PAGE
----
Finally, according to Graham's illustrations, the cardboard house is destroyed at the end of the book, which is also problematic. On the last page of the story, the walls of the house have separated and are nearly beaten into the ground. While the text above it proclaims that the house is for everyone, the picture of the house says that once you let everyone inside, the house falls apart. Teachers do need to be aware of this unintentional message because for some children the illustration may convey the idea that it is better to exclude people because when everyone is included, things get destroyed! 

Nevertheless, it is a good book to share with children in early years settings and Key Stage 1 as it does raise important issues in a way that can be accessed and understood by young children. It demonstrates in a 'safe' way the non-sensical way in which people discriminate and offers the opportunity to open up those discussions. 

Leave Me Alone by Kes Gray and illustrated by Lee Wildish

“Leave Me Alone” written by Kes Gray and illustrated by Lee Wildish is a  picture book that tackles a controversial subject in our  schools: bullying.  A young boy who is being bullied is approached by eight animals that can sense his sadness: a fly, frog, robin, cat, rabbit, cow, and Magpie. The little boy tells them they won’t be able to help because his problem is too big. He is being bullied by a giant. However, the animals stay with the boy and when the giant arrives, the animals all shout together “Leave him alone.” The combined force of the animals standing up for their friend persuades the giant to leave and of course, he never comes back. 

 The picture book is a magical tale of what can happen when children have the support of friends when facing someone who is bullying them. 

The story is told from the point of view of the young boy and is written  in rhymed couplets, One by one, the animals come up to offer comfort to the boy,  but he tells them each to leave him alone.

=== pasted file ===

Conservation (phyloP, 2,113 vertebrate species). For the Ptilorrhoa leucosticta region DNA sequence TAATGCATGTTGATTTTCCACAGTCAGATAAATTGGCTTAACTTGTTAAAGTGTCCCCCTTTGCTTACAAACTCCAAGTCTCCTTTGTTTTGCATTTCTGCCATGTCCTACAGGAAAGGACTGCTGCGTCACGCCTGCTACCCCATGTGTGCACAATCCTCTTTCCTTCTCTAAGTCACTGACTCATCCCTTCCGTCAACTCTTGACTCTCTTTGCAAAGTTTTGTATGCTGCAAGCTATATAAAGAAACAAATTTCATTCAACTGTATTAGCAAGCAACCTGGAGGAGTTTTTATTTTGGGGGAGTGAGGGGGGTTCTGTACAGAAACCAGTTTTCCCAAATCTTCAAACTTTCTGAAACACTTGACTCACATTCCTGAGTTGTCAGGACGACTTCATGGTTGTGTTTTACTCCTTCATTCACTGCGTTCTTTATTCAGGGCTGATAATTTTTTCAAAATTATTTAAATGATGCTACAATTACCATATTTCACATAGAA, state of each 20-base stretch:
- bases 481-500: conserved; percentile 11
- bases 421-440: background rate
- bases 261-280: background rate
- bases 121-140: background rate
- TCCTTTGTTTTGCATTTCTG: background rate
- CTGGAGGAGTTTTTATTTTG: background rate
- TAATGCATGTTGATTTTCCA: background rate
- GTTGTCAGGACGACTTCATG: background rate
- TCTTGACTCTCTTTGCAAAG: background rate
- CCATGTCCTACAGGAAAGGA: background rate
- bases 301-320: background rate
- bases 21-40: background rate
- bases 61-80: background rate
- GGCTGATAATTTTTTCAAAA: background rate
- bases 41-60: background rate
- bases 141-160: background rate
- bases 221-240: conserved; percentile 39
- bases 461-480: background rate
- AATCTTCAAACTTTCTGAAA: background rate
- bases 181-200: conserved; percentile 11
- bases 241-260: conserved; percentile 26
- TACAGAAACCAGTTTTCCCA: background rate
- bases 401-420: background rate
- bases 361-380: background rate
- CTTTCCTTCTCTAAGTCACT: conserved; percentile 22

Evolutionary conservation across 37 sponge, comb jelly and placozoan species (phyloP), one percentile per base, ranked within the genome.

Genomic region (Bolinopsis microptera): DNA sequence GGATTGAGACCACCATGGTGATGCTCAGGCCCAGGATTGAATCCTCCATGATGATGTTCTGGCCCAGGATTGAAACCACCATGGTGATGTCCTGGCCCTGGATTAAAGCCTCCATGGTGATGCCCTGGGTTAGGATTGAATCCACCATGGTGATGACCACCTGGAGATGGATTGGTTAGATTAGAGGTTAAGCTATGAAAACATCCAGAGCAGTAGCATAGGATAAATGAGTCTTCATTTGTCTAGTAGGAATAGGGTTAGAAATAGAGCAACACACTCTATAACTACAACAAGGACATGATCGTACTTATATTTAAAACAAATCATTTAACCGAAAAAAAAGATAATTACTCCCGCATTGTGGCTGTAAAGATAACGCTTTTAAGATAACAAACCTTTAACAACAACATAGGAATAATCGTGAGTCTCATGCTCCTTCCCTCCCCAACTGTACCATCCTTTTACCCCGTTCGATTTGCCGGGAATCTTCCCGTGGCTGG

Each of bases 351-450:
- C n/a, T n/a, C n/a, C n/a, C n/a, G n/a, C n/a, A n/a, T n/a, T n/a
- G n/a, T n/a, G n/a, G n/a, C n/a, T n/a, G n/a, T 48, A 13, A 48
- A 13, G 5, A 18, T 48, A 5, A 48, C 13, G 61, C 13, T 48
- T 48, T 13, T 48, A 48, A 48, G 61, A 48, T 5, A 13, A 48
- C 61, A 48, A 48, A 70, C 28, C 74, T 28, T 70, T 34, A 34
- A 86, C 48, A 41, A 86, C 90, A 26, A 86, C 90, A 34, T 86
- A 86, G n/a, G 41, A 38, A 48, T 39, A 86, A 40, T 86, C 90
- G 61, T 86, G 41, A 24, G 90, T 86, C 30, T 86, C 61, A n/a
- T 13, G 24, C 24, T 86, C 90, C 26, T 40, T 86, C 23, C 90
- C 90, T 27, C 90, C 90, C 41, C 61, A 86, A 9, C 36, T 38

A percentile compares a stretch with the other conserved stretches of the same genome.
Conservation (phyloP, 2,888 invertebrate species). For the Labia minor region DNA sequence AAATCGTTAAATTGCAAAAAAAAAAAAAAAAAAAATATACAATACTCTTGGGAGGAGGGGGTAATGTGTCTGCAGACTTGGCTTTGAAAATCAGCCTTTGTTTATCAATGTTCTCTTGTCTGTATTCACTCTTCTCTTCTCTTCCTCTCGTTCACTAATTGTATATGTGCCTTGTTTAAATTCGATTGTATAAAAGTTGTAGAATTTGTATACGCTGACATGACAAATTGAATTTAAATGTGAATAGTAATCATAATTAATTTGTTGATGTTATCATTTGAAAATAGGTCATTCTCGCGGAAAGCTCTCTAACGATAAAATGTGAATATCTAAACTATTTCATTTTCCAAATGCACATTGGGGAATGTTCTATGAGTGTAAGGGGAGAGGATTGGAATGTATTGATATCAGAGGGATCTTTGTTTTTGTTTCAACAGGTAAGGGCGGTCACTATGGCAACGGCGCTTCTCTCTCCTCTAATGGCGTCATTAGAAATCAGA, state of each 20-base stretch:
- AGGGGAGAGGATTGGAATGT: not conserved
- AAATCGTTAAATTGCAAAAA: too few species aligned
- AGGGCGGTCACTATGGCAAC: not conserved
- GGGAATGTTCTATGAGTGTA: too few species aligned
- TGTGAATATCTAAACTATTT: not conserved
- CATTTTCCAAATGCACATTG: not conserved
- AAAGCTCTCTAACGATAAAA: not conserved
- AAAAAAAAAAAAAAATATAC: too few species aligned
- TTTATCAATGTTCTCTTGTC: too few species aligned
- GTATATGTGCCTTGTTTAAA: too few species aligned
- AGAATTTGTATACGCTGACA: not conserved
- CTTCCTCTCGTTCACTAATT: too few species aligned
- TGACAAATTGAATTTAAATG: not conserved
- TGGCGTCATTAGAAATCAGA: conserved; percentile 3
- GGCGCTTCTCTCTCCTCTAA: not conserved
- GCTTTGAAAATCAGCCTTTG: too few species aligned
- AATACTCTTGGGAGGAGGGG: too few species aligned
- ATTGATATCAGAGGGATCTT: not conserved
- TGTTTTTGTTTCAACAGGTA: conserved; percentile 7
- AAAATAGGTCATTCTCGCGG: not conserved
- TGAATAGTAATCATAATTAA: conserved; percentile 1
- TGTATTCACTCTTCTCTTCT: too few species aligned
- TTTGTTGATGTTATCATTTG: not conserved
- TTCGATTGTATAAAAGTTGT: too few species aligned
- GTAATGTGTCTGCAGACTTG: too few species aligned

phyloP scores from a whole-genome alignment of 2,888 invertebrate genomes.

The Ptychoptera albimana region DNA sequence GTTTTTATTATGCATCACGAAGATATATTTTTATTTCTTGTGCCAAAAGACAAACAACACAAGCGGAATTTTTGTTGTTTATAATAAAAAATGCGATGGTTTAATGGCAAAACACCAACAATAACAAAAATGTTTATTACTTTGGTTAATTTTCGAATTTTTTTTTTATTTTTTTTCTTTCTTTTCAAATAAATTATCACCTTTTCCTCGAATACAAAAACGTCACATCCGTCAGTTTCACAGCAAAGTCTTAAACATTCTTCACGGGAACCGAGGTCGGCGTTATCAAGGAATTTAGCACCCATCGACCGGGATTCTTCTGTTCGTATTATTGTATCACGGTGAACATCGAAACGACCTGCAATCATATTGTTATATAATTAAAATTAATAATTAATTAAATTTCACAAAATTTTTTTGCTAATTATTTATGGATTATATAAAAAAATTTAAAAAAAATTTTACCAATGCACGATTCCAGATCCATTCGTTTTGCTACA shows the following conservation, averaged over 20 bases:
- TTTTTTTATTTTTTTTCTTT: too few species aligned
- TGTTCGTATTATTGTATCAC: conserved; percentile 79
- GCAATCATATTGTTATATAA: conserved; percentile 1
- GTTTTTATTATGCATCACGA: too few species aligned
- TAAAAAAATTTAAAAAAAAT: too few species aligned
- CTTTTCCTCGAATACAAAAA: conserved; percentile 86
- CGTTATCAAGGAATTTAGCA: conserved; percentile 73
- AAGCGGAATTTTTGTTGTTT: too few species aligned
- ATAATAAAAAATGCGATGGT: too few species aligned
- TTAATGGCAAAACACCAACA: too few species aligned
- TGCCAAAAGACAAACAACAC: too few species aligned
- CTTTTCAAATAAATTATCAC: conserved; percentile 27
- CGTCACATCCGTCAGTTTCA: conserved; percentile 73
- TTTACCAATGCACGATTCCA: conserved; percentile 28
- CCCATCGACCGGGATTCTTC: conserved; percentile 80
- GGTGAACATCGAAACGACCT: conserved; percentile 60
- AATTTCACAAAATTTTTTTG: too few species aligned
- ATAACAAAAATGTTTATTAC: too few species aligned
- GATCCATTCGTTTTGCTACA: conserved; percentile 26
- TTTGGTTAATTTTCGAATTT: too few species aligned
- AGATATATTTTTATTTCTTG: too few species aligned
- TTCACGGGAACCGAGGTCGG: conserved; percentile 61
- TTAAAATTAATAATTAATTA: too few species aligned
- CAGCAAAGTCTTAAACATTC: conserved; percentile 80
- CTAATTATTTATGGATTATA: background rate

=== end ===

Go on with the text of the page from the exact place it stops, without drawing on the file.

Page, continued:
“Leave me alone,” I said.
“Sorry,” said the pig.
“But problems should be talked about,
Especially if they’re big.” 

The illustrations by Lee Wildish enhance the text and offer the opportunity to develop children's emotional intelligence and in particular understanding of the emotions and feelings of others. The cover page of the picture book shows a young boy sitting alone on a hill.  Wildish is able to capture the sadness the young boy is feeling through the boy’s expression, and the colours he uses on the boy’s face.  The boy’s face is slightly red as if he has been crying, or recently embarrassed. Through detailed illustrations, Wildish is also able to capture the sadness that each of the animals feels when they see the young boy sitting alone on the hill.  Over a two-page spread Wildish draws all the animals sympathetically staring at the young boy as they surround him on the hill.

Wildish’s artwork also supplies a substantial amount of drama. When the Giant appears in the story, the shadowy figure soon takes over the hill and is “so big he blocks the sun”.  Wildish draws him as a dark figure with fiery eyes who is casting a huge shadow over the hill.   The bully is so big that he causes the ground to shake, which is also brilliantly illustrated by Wildish over a two-page spread. The giant is, in fact, portrayed as an enormous, hulking monster, backlit by a blazing sun, who lumbers toward the group, eyes glowing red. Again, the visual representation of a child’s feelings is wonderful here. Wildish has made use of texture, scratchy lines, splatters and the use of size and perspective to convey emotion.

When the Giant finally reaches the young boy he is so big that the reader can only see his feet, but stretched across the page are giant words that say “LEAVE HIM ALONE”.  In this illustration the reader sees the back of the animals who are yelling those words, which allows the reader to also feel like they are standing up to the bully.  With “eight voices” standing up for the young boy, the Giant with the fiery red eyes retreats down the hill.  After the Giant is gone the illustrations include bright colours as the animals and young boy jumping for joy. 

Whilst the message may be over-simple and a little unrealistic 'tell those that bully you to leave you alone and they will', there are many 'lessons' that can be learnt from reading and discussing the story with young children. It provides a real context for teachers to raise and discuss the issue of bullying with children in early years settings and Key Stage 1 and in that sense a 'safe' way to approach this sensitive subject. It contains many of the key messages that are advocated by the anti-bullying alliance: tell someone, keep close to friends, if you see someone being bullied stand by them, and for that reason would prove to be a good stimulus for anti-bullying week.